The fancy party took place in June 2011 and had a guest list of around 1,000 people. In contravention of the law, the contract for the event was never put out to tender.
The publication Riksdag & Departement announced on its website that the Competion Authority has decided not to pursue an investigation into the James Bond party.
As a reason they cited the fact that they were notified about the events too late. The grace period to apply for a fine for unlawful tender ran out in the summer of 2012. Details of the costly party only emerged in the end of August 2012 when the Dagens Nyheter newspaper (DN) broke the story.
At the secret party, intelligence staff enjoyed a gala dinner and gambled with fake money in a casino. There were treated to performances by dance troupes, comedians and a big band which is also the Nobel party house band.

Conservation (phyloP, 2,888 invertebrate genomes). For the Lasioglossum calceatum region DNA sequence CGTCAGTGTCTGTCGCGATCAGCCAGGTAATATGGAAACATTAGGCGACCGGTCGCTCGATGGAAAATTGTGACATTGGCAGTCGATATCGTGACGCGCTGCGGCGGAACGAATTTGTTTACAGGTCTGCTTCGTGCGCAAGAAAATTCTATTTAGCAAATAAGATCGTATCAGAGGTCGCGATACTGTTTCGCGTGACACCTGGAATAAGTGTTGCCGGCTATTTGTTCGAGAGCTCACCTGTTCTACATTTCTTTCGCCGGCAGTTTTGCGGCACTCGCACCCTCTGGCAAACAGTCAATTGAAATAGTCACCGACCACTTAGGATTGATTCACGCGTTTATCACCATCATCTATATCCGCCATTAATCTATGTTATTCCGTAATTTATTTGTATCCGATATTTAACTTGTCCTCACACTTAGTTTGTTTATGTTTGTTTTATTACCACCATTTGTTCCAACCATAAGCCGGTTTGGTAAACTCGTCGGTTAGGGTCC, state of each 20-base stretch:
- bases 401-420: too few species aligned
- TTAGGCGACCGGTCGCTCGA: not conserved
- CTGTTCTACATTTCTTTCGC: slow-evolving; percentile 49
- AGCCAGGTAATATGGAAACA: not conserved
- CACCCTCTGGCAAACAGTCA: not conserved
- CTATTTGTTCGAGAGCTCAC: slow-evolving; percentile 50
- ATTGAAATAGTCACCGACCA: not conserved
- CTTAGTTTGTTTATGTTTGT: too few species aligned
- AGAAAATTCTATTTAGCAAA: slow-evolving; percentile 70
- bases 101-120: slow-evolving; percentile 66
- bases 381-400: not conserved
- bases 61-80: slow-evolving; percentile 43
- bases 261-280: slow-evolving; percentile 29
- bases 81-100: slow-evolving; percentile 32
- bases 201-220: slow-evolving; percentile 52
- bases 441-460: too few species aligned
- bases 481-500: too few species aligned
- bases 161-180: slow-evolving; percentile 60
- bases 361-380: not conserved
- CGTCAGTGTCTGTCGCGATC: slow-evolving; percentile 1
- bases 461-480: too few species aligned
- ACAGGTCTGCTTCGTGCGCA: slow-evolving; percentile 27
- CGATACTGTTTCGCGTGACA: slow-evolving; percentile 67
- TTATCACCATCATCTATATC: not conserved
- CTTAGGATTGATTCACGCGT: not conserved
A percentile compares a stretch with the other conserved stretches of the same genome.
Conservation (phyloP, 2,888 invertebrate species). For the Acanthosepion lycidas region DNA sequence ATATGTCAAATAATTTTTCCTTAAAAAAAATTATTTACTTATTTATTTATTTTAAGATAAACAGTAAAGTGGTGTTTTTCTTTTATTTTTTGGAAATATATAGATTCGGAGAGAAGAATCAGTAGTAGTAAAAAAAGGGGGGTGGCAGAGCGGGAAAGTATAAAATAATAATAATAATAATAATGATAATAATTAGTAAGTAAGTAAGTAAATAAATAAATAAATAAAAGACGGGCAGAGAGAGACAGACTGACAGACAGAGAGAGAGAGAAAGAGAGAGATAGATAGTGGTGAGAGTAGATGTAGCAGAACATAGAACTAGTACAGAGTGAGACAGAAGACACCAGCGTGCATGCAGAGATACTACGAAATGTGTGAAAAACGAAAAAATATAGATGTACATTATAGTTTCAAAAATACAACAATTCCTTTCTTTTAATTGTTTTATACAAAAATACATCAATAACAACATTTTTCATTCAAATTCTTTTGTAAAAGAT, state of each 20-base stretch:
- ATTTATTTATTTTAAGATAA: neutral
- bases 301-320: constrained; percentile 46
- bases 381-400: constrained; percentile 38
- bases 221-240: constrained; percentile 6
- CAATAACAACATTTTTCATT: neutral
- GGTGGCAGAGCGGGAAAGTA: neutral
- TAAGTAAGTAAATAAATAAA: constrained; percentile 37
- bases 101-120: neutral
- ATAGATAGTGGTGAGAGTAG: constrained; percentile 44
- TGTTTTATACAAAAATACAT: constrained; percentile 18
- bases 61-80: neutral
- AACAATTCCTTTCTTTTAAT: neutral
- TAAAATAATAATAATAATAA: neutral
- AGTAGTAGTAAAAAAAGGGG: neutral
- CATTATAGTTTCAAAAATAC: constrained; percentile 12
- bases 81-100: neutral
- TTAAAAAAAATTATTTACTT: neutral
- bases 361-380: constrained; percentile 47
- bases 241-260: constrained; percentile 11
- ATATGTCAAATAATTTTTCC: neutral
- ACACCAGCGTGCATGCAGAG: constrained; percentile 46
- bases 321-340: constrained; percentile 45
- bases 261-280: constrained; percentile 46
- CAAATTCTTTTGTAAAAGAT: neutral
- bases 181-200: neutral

Several well-known Swedish artists and media figures entertained the guests at the party which was planned under the code name "Project Åland", after the Baltic Sea island.
The decoration alone cost 400,000 kronor.
The head of Säpo Anders Thornberg told DN that the party was a perk for staff members who were under pressure after a particularly stressful year. They had dealt with terror threats, a suicide bombing and a company reorganization.
The party was organized by former Säpo head Anders Danielsson, who is now the Director General of the Swedish Migration Board (Migrationsverket).
It was expected that Säpo would face inspection and a potential court order to pay a fine for failing to put the party contract out to tender.
The Competition Authority insisted that the decision to write off the case was not about taking sides.
The Local/nr Follow The Local on Twitter